Edward E. Gordon
  1. President, Imperial Consulting Corporation

Correspondence Address:
Edward E. Gordon
President, Imperial Consulting Corporation


Copyright: © 2014 Gordon EE. This is an open-access article distributed under the terms of the Creative Commons Attribution License, which permits unrestricted use, distribution, and reproduction in any medium, provided the original author and source are credited.

How to cite this article: Gordon EE. A regional focus for solving the skills-jobs mismatch. Surg Neurol Int 11-Dec-2014;5:176

How to cite this URL: Gordon EE. A regional focus for solving the skills-jobs mismatch. Surg Neurol Int 11-Dec-2014;5:176. Available from:

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The United States and other nations around the world are not producing enough workers with the skills needed for employment is today's high-tech global economy. Many STEM occupations are now vital to a broad range of industries and professions, thus placing different economic sectors in competition for people with in-demand skill sets.

The media's continuing fixation on the Federal Reserve's monetary medicine for unemployment obscures the growing uncomfortable reality that monetary/fiscal policy alone cannot fix the structural failures of the ossified U.S. education-to-employment system. Washington leaders inside the beltway and people across America are just starting to understand this new reality as the skilled workforce crisis deepens.


The scope of the skills–jobs mismatch is well illustrated by what I learned recently when I spoke at conferences in Watertown and Brookings, South Dakota. They were two of the six regional “Governor's Workforce Summits” being held across the state. South Dakota has a very low unemployment rate (3.8% in June) with about 17,000 people unemployed while there are slightly more than 13,000 jobs vacant throughout the state. With a population of about 1 million people, skill deficits are beginning to create growth problems for many business sectors. Governor Dennis Daugaard said, “We need skilled workers to come or return to South Dakota because a serious skills gap is growing throughout our state.” Health care is an area of particular concern because South Dakota will need 8000 additional workers in this sector by 2020.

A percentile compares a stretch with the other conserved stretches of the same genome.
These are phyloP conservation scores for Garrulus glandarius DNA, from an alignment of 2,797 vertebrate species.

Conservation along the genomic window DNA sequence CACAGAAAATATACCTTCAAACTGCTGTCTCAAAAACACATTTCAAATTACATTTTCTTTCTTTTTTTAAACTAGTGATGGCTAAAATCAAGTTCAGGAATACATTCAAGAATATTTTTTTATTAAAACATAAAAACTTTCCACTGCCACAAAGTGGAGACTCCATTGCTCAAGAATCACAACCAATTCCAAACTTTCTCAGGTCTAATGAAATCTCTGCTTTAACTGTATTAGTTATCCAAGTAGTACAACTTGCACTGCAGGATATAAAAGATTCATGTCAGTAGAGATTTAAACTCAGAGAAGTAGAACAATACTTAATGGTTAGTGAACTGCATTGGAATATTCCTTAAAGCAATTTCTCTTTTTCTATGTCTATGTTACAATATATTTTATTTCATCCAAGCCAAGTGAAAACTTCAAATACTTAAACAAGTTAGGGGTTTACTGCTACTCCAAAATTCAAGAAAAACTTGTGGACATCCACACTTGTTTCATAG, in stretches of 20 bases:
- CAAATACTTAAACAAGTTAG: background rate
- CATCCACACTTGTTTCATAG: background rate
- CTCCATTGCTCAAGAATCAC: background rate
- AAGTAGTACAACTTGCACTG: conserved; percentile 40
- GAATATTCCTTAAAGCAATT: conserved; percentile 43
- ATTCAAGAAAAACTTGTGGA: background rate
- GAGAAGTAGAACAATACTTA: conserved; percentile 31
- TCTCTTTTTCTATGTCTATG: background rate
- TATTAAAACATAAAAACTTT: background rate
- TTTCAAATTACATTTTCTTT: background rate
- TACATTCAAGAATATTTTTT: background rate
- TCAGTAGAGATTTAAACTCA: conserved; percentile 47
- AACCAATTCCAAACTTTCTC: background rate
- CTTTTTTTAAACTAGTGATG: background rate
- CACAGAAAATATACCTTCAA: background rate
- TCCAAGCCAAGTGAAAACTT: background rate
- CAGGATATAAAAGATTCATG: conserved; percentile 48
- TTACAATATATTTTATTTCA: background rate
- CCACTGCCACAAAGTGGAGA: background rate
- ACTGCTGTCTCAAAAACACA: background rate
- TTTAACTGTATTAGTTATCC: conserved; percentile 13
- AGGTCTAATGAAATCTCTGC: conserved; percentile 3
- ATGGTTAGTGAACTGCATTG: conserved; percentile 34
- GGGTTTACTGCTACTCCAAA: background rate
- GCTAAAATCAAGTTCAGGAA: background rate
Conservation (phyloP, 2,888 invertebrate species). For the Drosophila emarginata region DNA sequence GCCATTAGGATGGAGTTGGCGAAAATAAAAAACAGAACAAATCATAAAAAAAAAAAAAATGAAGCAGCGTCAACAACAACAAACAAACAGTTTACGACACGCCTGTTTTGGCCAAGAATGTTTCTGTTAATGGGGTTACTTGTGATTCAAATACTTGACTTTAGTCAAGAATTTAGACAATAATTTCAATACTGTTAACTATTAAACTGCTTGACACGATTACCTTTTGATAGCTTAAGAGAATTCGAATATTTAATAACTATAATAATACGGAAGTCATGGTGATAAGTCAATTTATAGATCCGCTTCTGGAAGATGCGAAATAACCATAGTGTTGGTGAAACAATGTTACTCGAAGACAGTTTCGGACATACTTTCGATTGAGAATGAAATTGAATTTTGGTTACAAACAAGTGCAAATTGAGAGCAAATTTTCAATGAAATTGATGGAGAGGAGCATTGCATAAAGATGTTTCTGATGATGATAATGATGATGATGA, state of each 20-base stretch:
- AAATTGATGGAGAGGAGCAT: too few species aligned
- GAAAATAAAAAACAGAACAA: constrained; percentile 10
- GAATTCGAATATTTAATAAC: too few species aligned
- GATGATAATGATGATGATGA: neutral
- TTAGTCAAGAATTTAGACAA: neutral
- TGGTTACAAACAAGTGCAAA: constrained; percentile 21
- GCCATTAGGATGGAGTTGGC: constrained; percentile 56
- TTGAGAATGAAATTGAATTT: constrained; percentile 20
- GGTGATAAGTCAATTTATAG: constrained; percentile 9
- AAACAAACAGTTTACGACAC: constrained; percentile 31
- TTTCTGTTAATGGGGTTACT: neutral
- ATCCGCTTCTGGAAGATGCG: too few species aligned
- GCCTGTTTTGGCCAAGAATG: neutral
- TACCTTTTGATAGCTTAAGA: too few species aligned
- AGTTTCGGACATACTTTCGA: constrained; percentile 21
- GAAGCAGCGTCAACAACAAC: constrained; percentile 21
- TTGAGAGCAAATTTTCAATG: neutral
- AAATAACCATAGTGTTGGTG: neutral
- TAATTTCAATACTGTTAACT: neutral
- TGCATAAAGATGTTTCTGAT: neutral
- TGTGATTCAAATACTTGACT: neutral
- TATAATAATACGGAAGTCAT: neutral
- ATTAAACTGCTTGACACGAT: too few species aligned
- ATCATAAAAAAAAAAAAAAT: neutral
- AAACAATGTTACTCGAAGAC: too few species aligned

To address the skills–jobs disconnect, the state has launched South Dakota Workforce Initiatives or SDWINS, a multifaceted skills development program. In addition to encouraging the return of people who have left the state, this initiative includes: Offering companies state partnership programs for training new and existing employees; as well as expanding apprenticeship education, English-as-a-Second Language instruction, technical training programs at local educational institutions, and the use of the National Career Readiness Certificate.

South Dakota also has instituted career information and education programs to better prepare youth for emerging career opportunities. Through its online information platform,, students see how their interests and skills match real-life careers, learn about postsecondary education and training options for specific careers, and can locate internship positions in South Dakota business and organizations.

These initiatives have been implemented because an increasing number of South Dakota companies across all business sectors need to recruit workers with higher skill levels. Such jobs required specialized knowledge and application skills and often extensive experience.


The Federal Reserve's “Beige Book” economic survey of May 2014, “The Accenture 2014 Manufacturing Skills and Training Study,” the National Federation of Independent Businesses July economic survey, and the Conference Board's Help Wanted June Online Data Series are among the many employment indicators confirming that a nationwide talent crisis is in full bloom.